How Much Protein Do You Need In Your Diet To Build Healthy Muscle?

Find out how much protein you need to build healthy muscles.

Protein is commonly found in many different types of food, especially in the meat and dairy categories. A three ounce serving of beef, for example, contains roughly thirty grams of protein. One cup of yogurt has about ten grams of protein in it, while peanut butter contains roughly four grams per tablespoon. Milk, cheese, soy products, fish, eggs, and nuts also contain protein, just to name a few more foods.

Protein is essential for the proper operation of your body's functions. It plays a major role in regulating the glucose level in your bloodstream. It also helps our bodies create antibodies to fight against infection. Your hair, fingernails, toenails, bones, muscles, and cartilage are all created from protein.

If you are a fairly inactive adult, according to the the recommended daily allowances (RDA) that are set by the Food and Nutrition Board, you need to consume 0.36 grams of protein per pound of body weight every day in order to get the needed amount. That means, for example, that if you weigh one hundred and fifty pounds, then you need to consume about fifty-four grams of protein daily. Your protein intake should make up about fifteen per cent of your daily caloric intake too. That means, for example, that if you consume eighteen hundred calories, that two hundred and seventy of those calories should be from protein.



It is estimated that the average man consumes about ninety grams of protein every day, while the average woman consumes around sixty grams of protein daily. Therefore, according to these statistics, the average man and woman get a sufficient amount of protein in their diets every day.

The people who are more prone to suffer the most from a protein-deficient daily diet tend to be the elderly, the ill, and people who have eating disorders.

If, on the other hand, you are an active athlete, or if you are on a strength training schedule, you may fill up on carbohydrates in order to give you the energy you need to work out and perform up to your best potential. Carbohydrates such as spaghetti, potatoes, and bread will do just that too. Will carbohydrates help build stronger, healthy muscles too? The answer is no, that you need protein to help do that. Is is estimated that athletic persons require a much higher amount of protein in their diets, as much as 0.55 to 0.73 grams of protein per pound of their body weight. Athletes or trainers who lack in their daily intake of protein can feel weak and worn out. The purpose of the higher protein intake is to help enhance muscle growth and the repair of tissue in the body. It is also beneficial to certain hormones that help in performance and energy.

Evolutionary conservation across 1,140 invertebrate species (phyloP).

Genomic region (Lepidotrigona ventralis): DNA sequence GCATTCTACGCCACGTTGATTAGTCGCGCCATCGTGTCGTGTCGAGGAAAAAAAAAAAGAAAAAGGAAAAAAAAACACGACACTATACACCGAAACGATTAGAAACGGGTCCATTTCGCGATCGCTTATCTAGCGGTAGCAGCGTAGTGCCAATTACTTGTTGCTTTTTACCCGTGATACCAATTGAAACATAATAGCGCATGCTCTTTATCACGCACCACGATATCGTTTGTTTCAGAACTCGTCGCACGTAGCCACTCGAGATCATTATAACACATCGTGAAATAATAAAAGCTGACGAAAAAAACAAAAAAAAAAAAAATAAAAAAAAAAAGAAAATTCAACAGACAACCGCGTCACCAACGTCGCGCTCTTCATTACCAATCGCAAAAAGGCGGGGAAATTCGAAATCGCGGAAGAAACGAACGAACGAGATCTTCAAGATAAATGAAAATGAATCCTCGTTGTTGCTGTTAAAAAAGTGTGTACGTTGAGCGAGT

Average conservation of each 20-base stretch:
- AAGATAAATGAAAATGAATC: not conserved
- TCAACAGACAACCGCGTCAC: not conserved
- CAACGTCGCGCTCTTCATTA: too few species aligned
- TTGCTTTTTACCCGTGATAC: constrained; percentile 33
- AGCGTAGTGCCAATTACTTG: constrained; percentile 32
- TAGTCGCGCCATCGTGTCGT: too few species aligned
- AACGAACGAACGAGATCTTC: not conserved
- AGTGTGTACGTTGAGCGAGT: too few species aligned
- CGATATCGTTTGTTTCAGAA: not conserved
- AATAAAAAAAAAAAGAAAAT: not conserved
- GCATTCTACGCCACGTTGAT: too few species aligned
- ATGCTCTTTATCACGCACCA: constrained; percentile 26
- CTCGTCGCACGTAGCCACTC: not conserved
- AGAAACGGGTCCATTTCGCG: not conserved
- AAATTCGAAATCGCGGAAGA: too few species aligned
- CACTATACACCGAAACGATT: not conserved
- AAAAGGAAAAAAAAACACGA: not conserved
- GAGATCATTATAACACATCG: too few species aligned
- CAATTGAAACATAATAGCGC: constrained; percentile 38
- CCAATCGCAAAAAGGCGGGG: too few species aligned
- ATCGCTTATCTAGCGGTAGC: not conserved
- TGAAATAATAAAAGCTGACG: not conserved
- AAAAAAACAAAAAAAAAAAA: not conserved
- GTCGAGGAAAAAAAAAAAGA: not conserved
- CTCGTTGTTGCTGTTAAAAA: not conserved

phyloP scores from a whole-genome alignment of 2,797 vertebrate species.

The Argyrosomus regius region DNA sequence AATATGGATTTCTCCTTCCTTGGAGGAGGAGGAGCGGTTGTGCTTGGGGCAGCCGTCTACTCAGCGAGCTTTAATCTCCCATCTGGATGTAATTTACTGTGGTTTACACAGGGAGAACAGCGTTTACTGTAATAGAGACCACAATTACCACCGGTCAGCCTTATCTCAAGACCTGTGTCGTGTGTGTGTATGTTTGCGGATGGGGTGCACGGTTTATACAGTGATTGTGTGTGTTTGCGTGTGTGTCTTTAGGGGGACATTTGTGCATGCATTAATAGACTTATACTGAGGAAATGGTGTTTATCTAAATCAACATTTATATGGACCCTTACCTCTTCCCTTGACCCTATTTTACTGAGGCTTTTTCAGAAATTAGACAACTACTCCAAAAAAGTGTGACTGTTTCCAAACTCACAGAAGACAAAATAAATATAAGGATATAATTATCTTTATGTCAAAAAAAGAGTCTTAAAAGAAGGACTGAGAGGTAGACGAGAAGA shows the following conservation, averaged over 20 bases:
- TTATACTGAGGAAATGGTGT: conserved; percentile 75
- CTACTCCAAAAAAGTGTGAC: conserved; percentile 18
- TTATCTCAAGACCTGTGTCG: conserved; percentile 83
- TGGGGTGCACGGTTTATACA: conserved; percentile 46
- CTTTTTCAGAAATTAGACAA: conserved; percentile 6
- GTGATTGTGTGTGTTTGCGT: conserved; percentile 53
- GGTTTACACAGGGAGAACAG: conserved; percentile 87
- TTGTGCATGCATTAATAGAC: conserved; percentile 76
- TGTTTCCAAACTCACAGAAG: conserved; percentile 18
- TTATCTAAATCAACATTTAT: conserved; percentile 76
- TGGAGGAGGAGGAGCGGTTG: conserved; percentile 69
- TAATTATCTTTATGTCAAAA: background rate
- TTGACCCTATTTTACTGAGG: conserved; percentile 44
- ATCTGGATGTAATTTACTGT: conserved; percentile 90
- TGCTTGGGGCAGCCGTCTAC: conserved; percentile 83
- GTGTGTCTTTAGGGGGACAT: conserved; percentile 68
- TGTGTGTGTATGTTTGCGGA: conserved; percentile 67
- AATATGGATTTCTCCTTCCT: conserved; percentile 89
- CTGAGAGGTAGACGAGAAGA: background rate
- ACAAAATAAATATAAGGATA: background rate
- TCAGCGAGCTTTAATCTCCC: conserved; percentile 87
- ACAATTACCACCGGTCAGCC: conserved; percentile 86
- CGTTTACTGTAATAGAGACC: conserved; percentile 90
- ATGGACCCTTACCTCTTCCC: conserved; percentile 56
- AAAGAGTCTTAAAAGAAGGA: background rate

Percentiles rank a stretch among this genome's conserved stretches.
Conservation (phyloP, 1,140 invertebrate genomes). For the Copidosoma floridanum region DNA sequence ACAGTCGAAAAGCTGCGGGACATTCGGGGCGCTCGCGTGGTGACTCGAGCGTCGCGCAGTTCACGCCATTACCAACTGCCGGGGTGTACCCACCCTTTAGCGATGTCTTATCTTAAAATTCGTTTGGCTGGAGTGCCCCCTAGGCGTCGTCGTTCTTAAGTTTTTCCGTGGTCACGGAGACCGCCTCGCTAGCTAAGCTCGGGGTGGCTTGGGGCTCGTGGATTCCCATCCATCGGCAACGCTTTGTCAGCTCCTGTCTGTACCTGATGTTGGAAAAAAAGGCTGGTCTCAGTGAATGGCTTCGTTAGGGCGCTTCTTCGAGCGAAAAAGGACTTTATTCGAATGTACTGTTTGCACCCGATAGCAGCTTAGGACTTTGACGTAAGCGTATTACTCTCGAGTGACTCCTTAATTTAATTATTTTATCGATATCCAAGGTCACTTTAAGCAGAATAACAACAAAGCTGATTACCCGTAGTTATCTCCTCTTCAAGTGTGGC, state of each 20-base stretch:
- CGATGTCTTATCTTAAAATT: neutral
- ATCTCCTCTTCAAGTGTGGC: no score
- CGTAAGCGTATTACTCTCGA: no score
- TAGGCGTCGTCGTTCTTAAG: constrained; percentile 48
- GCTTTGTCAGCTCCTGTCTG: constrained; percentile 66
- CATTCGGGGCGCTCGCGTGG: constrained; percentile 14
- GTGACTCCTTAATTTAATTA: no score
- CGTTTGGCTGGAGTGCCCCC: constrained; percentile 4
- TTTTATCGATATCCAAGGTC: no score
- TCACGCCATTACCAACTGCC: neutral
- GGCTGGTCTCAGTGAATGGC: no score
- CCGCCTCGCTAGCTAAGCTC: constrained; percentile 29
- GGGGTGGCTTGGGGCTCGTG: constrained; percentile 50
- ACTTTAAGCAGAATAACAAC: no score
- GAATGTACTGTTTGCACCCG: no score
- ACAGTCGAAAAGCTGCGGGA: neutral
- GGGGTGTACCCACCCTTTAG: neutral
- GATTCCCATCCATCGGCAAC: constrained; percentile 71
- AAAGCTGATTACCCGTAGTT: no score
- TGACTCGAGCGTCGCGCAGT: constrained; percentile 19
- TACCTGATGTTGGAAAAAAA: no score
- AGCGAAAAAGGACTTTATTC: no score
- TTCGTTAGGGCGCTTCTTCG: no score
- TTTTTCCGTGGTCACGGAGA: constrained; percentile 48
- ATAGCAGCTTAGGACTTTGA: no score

However, consuming a high amount of protein will not make your muscles grow stronger and healthier. A combination of a proper, well - balanced diet and exercise will accomplish that goal. If you consume more protein than your body needs, the excess will simply be thrown off as waste from your body. In fact, an excess of protein can actually be stored in your body as fat, not muscle. Another negative factor in consuming too much protein is that it can cause undue stress on your kidneys because they have to work harder to expel the excess from your system.

The bottom line is this: if you are an active athlete, or if you are on a strength training schedule, and you are seeking to build healthy muscle, then you should eat a balanced daily diet that consists of the major food groups. You should make sure that your daily diet contains a sufficient amount of protein in order to further your muscle building goals, but you should be careful not to overdo it.

Even if your goal is not to build additional muscle, you should still eat a healthy daily diet and make sure that you get enough protein in your diet so your body can function properly.

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